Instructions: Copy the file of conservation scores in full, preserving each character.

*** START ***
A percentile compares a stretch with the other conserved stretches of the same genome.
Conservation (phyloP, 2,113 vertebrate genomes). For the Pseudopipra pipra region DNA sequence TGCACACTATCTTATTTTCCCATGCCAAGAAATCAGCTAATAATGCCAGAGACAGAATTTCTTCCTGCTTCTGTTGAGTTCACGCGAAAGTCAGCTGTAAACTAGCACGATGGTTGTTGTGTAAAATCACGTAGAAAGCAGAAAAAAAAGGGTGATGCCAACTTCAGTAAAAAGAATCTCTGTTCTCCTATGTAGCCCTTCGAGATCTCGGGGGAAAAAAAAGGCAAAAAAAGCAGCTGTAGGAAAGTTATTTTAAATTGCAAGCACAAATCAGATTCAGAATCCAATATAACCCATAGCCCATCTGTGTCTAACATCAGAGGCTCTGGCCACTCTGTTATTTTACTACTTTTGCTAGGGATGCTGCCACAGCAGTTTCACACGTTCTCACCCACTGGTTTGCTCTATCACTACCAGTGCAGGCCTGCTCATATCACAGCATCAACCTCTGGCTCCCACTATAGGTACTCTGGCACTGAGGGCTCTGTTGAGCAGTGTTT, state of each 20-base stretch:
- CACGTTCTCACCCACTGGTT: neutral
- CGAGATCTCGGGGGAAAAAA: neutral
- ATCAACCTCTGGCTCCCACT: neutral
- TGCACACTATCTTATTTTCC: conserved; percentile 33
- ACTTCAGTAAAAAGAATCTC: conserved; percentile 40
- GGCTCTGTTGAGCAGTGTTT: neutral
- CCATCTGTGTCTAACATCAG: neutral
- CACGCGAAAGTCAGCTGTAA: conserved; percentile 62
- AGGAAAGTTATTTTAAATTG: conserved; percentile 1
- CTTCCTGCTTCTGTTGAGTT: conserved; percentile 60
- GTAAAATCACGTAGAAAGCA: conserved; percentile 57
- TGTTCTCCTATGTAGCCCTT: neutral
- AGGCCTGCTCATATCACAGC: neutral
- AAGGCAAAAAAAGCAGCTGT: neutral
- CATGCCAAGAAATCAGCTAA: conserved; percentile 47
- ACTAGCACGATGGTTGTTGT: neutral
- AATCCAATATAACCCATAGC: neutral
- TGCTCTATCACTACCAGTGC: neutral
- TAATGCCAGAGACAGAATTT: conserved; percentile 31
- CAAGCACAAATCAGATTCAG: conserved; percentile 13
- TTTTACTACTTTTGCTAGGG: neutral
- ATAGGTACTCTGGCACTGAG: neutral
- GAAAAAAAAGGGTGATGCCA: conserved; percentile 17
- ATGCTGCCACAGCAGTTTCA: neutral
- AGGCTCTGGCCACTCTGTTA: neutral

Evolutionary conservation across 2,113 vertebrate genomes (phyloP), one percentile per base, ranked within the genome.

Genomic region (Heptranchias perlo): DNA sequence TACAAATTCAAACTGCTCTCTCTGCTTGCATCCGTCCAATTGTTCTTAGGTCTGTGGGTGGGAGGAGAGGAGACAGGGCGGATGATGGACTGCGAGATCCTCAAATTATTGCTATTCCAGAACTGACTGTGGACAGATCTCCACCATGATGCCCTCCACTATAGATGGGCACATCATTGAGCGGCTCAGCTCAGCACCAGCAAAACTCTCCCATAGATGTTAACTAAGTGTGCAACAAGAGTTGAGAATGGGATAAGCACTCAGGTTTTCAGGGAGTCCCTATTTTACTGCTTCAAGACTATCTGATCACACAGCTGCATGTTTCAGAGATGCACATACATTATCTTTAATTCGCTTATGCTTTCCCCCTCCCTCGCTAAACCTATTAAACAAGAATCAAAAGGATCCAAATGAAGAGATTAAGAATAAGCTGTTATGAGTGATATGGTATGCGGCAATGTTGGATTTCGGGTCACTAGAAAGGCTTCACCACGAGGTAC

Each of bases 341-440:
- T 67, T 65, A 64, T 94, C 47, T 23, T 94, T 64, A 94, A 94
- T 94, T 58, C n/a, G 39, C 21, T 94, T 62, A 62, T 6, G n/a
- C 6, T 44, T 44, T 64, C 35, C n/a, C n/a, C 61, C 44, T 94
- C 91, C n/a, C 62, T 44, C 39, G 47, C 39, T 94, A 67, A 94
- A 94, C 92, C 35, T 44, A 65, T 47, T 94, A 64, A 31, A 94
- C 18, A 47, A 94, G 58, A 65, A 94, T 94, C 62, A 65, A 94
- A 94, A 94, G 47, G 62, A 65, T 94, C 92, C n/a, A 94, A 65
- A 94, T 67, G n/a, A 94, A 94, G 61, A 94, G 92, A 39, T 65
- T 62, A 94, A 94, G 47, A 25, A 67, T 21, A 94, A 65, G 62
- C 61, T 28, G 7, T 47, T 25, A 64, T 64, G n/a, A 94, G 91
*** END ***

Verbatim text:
A percentile compares a stretch with the other conserved stretches of the same genome.
Conservation (phyloP, 2,113 vertebrate genomes). For the Pseudopipra pipra region DNA sequence TGCACACTATCTTATTTTCCCATGCCAAGAAATCAGCTAATAATGCCAGAGACAGAATTTCTTCCTGCTTCTGTTGAGTTCACGCGAAAGTCAGCTGTAAACTAGCACGATGGTTGTTGTGTAAAATCACGTAGAAAGCAGAAAAAAAAGGGTGATGCCAACTTCAGTAAAAAGAATCTCTGTTCTCCTATGTAGCCCTTCGAGATCTCGGGGGAAAAAAAAGGCAAAAAAAGCAGCTGTAGGAAAGTTATTTTAAATTGCAAGCACAAATCAGATTCAGAATCCAATATAACCCATAGCCCATCTGTGTCTAACATCAGAGGCTCTGGCCACTCTGTTATTTTACTACTTTTGCTAGGGATGCTGCCACAGCAGTTTCACACGTTCTCACCCACTGGTTTGCTCTATCACTACCAGTGCAGGCCTGCTCATATCACAGCATCAACCTCTGGCTCCCACTATAGGTACTCTGGCACTGAGGGCTCTGTTGAGCAGTGTTT, state of each 20-base stretch:
- CACGTTCTCACCCACTGGTT: neutral
- CGAGATCTCGGGGGAAAAAA: neutral
- ATCAACCTCTGGCTCCCACT: neutral
- TGCACACTATCTTATTTTCC: conserved; percentile 33
- ACTTCAGTAAAAAGAATCTC: conserved; percentile 40
- GGCTCTGTTGAGCAGTGTTT: neutral
- CCATCTGTGTCTAACATCAG: neutral
- CACGCGAAAGTCAGCTGTAA: conserved; percentile 62
- AGGAAAGTTATTTTAAATTG: conserved; percentile 1
- CTTCCTGCTTCTGTTGAGTT: conserved; percentile 60
- GTAAAATCACGTAGAAAGCA: conserved; percentile 57
- TGTTCTCCTATGTAGCCCTT: neutral
- AGGCCTGCTCATATCACAGC: neutral
- AAGGCAAAAAAAGCAGCTGT: neutral
- CATGCCAAGAAATCAGCTAA: conserved; percentile 47
- ACTAGCACGATGGTTGTTGT: neutral
- AATCCAATATAACCCATAGC: neutral
- TGCTCTATCACTACCAGTGC: neutral
- TAATGCCAGAGACAGAATTT: conserved; percentile 31
- CAAGCACAAATCAGATTCAG: conserved; percentile 13
- TTTTACTACTTTTGCTAGGG: neutral
- ATAGGTACTCTGGCACTGAG: neutral
- GAAAAAAAAGGGTGATGCCA: conserved; percentile 17
- ATGCTGCCACAGCAGTTTCA: neutral
- AGGCTCTGGCCACTCTGTTA: neutral

Evolutionary conservation across 2,113 vertebrate genomes (phyloP), one percentile per base, ranked within the genome.

Genomic region (Heptranchias perlo): DNA sequence TACAAATTCAAACTGCTCTCTCTGCTTGCATCCGTCCAATTGTTCTTAGGTCTGTGGGTGGGAGGAGAGGAGACAGGGCGGATGATGGACTGCGAGATCCTCAAATTATTGCTATTCCAGAACTGACTGTGGACAGATCTCCACCATGATGCCCTCCACTATAGATGGGCACATCATTGAGCGGCTCAGCTCAGCACCAGCAAAACTCTCCCATAGATGTTAACTAAGTGTGCAACAAGAGTTGAGAATGGGATAAGCACTCAGGTTTTCAGGGAGTCCCTATTTTACTGCTTCAAGACTATCTGATCACACAGCTGCATGTTTCAGAGATGCACATACATTATCTTTAATTCGCTTATGCTTTCCCCCTCCCTCGCTAAACCTATTAAACAAGAATCAAAAGGATCCAAATGAAGAGATTAAGAATAAGCTGTTATGAGTGATATGGTATGCGGCAATGTTGGATTTCGGGTCACTAGAAAGGCTTCACCACGAGGTAC

Each of bases 341-440:
- T 67, T 65, A 64, T 94, C 47, T 23, T 94, T 64, A 94, A 94
- T 94, T 58, C n/a, G 39, C 21, T 94, T 62, A 62, T 6, G n/a
- C 6, T 44, T 44, T 64, C 35, C n/a, C n/a, C 61, C 44, T 94
- C 91, C n/a, C 62, T 44, C 39, G 47, C 39, T 94, A 67, A 94
- A 94, C 92, C 35, T 44, A 65, T 47, T 94, A 64, A 31, A 94
- C 18, A 47, A 94, G 58, A 65, A 94, T 94, C 62, A 65, A 94
- A 94, A 94, G 47, G 62, A 65, T 94, C 92, C n/a, A 94, A 65
- A 94, T 67, G n/a, A 94, A 94, G 61, A 94, G 92, A 39, T 65
- T 62, A 94, A 94, G 47, A 25, A 67, T 21, A 94, A 65, G 62
- C 61, T 28, G 7, T 47, T 25, A 64, T 64, G n/a, A 94, G 91